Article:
Strengthening bonds: Tanzania-China historic partnership for bright future

IN 1965, Julius Kambarage Nyerere, the father of our nation, embarked on a historic visit to China. This visit marked the inception of a robust bilateral relationship and cooperation between Tanzania and China.

Nyerere’s unwavering commitment to economic self-reliance and social equality mirrored the vision of Premier Zhou Enlai and Mao Zedong of China.

A decade later, in October 1975, the historic Tanzania-Zambia railway was completed. A significant monument to the future of China-Tanzania relations.

This historic infrastructural marvel, was completed ahead of its time with a generous interest free loan of $400 million dollars equivalent to $3.2 billion in today’s purchasing power. It symbolised historic, but significant modern ties with China.

By 2012, China ascended to become the world’s largest trading nation. Surpassing most policy makers and historians’ predictions. China’s Belt Road Initiative, BRI reflects modern history’s emerging economic capabilities. A comparative reflection of America’s great gesture of the 1947 Marshall Plan. The belt road initiative is to stimulate economies that lag behind under poor infrastructure standards, but also for countries that are seeking new partnerships with emerging economies and the large Chinese market. The BRI project has stimulated high speed railways, vital to modern growth. On the other hand, some economies are sensitive, with political officials wary of the initiative that their economies will inherit unpayable debts, but in truth it all depends on the expertise that negotiates the loans.

In the foreseeable future, China’s economy will be the most powerful actor on the world stage. China’s abundant talent should be welcome and emulated, so is its abundant capital for Tanzania development prospects.

As an African, I do not believe in hard nosed realpolitik on the global stage, I see China as a country that brought the global economy competitive interdependence.

It is a pivotal achievement to the global economy, and crucial to modern Sino-Tanzania ties. There are warrying perspectives that the Belt Road initiative is to form new Chinese club of allies. Sino-allies that block an established international trade system. However, that perception is conceit of old rules of engagement, in a world which is in rapid transition.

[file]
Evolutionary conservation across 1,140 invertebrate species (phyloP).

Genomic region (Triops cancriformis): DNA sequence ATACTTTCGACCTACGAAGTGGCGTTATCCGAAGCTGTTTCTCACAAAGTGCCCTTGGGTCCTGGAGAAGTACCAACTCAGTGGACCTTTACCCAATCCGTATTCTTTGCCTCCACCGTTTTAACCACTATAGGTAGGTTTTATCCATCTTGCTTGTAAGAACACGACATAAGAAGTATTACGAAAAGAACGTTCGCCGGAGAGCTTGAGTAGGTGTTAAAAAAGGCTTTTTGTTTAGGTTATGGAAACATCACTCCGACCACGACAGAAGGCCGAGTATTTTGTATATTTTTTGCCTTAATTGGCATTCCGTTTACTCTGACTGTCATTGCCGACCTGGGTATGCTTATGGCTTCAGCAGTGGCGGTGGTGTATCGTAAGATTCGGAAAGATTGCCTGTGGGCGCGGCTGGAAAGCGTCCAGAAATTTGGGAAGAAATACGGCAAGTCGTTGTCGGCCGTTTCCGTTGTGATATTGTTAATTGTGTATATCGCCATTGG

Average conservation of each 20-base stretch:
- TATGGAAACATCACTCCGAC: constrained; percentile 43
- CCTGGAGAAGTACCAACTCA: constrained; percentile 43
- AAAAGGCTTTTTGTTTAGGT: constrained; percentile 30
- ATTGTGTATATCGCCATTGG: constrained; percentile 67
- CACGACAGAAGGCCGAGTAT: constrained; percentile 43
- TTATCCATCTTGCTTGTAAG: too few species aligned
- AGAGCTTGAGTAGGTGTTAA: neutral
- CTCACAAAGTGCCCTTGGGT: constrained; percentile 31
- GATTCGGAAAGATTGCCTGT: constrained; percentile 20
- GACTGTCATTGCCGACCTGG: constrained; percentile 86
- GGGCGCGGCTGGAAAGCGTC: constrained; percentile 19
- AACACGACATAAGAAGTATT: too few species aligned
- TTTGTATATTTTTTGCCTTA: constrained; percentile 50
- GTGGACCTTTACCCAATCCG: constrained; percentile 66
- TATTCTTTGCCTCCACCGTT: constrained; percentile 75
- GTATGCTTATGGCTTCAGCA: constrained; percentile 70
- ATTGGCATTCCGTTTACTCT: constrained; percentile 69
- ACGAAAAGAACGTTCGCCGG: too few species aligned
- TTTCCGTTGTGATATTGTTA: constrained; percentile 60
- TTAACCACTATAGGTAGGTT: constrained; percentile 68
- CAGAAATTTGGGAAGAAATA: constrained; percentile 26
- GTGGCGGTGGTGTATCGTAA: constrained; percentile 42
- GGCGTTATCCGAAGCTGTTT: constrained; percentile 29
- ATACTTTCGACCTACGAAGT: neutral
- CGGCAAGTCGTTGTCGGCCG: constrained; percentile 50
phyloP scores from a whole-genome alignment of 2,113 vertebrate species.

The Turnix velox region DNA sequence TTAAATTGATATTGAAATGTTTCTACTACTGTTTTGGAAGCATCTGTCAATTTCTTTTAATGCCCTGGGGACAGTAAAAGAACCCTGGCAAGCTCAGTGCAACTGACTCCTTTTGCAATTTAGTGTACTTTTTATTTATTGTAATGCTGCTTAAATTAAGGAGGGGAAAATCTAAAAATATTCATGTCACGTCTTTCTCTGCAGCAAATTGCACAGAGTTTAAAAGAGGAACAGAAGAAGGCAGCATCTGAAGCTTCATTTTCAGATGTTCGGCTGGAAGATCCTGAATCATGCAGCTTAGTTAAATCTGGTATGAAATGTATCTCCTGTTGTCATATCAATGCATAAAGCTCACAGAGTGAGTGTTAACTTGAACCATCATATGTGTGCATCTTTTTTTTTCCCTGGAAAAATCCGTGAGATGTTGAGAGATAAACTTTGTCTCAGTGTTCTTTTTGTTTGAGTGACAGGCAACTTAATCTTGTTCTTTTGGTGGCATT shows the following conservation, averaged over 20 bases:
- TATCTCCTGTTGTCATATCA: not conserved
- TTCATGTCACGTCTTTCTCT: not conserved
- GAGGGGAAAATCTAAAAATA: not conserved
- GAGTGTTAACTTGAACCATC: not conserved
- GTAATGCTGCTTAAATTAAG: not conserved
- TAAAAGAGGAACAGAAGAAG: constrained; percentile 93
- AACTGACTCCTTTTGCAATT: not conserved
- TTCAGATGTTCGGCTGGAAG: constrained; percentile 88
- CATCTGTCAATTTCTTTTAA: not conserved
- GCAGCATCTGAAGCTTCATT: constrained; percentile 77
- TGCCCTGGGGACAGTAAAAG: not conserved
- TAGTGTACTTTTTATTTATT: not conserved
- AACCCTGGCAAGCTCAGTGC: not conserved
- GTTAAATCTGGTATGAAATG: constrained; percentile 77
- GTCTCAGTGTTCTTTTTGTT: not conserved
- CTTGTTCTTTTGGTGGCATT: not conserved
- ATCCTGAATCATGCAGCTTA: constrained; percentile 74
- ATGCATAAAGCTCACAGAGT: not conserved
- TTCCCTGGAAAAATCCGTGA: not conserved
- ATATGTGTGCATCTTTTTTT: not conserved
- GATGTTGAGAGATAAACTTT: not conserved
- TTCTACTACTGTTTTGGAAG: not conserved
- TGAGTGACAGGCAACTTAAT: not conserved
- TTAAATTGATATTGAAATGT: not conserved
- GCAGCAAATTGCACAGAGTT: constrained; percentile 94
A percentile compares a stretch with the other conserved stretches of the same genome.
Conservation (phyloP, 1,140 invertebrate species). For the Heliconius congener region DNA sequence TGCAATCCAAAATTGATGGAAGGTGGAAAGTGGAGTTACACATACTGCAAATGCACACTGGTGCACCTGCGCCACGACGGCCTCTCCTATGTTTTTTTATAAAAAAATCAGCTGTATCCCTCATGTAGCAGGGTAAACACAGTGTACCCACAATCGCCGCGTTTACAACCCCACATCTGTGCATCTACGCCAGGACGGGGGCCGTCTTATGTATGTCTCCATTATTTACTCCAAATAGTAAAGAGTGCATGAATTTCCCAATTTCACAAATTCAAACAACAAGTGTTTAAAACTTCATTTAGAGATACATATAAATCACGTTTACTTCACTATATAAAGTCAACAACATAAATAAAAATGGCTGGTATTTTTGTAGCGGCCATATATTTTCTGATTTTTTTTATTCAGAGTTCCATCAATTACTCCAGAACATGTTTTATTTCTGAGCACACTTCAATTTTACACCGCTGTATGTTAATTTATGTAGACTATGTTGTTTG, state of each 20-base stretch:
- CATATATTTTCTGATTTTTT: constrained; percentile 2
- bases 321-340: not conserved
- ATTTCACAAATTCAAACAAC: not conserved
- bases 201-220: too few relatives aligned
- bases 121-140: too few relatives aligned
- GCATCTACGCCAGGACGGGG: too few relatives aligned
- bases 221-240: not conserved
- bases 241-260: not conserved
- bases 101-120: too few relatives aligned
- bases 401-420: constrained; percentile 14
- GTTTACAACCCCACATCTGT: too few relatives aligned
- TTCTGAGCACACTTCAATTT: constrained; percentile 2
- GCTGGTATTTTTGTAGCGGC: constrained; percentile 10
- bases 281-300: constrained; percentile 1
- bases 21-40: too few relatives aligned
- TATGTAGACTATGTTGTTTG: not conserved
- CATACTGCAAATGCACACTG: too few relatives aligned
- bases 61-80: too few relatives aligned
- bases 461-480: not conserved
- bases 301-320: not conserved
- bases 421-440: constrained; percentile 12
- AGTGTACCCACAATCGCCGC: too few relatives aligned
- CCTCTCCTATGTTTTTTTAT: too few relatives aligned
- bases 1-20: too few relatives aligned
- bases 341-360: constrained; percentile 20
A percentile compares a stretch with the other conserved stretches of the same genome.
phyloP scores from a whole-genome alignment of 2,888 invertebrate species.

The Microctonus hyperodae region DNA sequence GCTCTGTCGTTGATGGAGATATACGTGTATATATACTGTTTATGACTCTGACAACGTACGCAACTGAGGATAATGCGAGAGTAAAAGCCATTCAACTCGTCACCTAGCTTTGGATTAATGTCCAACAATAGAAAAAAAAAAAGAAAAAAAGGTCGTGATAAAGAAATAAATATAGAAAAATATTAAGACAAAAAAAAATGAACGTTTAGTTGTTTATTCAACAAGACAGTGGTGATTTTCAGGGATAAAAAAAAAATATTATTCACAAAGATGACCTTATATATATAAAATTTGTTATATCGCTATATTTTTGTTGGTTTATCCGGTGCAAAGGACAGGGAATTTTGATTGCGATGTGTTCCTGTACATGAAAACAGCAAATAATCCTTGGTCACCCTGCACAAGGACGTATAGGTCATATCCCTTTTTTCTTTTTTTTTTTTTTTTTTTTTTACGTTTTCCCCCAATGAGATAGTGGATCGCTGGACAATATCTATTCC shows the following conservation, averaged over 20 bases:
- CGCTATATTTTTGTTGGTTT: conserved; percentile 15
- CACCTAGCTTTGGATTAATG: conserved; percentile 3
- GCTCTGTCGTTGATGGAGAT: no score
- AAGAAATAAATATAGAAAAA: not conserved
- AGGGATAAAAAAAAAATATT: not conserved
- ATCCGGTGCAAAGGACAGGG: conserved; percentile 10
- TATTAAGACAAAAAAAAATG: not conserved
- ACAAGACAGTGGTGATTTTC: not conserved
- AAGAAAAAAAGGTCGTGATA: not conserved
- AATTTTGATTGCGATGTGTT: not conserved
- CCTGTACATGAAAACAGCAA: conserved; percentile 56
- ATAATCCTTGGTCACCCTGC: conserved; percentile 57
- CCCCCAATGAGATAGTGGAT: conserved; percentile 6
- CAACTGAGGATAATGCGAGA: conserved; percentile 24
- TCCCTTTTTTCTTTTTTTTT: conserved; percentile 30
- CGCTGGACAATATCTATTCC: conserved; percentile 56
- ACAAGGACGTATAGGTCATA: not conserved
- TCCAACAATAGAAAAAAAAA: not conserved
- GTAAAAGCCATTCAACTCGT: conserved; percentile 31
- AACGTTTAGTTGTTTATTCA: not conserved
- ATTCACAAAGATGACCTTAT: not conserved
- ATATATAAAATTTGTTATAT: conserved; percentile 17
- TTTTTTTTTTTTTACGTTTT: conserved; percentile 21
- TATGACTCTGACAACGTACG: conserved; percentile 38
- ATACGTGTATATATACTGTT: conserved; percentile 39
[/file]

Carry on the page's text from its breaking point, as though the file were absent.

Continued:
In March 2013, the China-Tanzania relationship entered a new era, marked by President Xi’s visit to Tanzania. In my view President Xi Jinping, is one of the modern Statesmen with visionary leadership. Part of his speech remarks, was crucial to strengthening our bond with China. He cited a famous African saying, “a river runs deep, because of its source.” In retrospect, Sino Tanzania relations run deep in the annals of our history.

Today, as President Samia Suluhu Hassan works on a pragmatic progressive diplomacy with crucial partners, China is significant. Because it is among the new leading market powers, the BRICS. In which China has shared interest with Brazil, Russia, India and our Southern African Development Community SADC (Member States of Angola, Botswana, Comoros, Democratic Republic of Congo, Eswatini, Lesotho, Madagascar, Malawi, Mauritius, Mozambique, Namibia, Seychelles, South Africa, United Republic Tanzania, Zambia and Zimbabwe) close ally South Africa. In this group Russia and Brazil are among the world’s most important energy exporters. Economically and diplomatically, strengthening our partnership with China creates opportunity in these markets.

Mao Zedong once said “facts are all the things that exist objectively, truth means the internal relations, that is the laws that governing them, and to seek means to study”. As Africa is young, we need to study, learning from our traditional and historic partner, China.

Today, as we seek truth from facts, emulating Mao’s wisdom, it is time for introspection of Tanzania’s economic condition. We must chart new dimensions of cooperation. During Jakaya Mrisho Kikwete’s presidency, he fostered a fraternal bond that revitalized China-Tanzania relations. It was under his leadership that President Xi Jinping visited Tanzania for the first time, marking his inaugural African visit as Chinese President in March 25th 2013.

Kikwete’s era witnessed significant strides in Africa and international affairs, with efforts to sustain our traditional ties with China. Cultural exchanges, such as the arrival of the 2008 Olympic flame in Tanzania. The Olympic flame, solidified our cooperation and warmed the hearts of the Chinese people.

This warmth extends to Chinese-owned enterprises and businesses in our nation. A personal anecdote illustrates this well.

In 2017,  I visited a Chinese garage for car repairs after a collision accident. The exceptional service and goodwill I experienced kept me returning. In 2022, when the car had door jamming issues, Mr. Yu, the manager, refused payment, citing our long-standing car servicing relationship.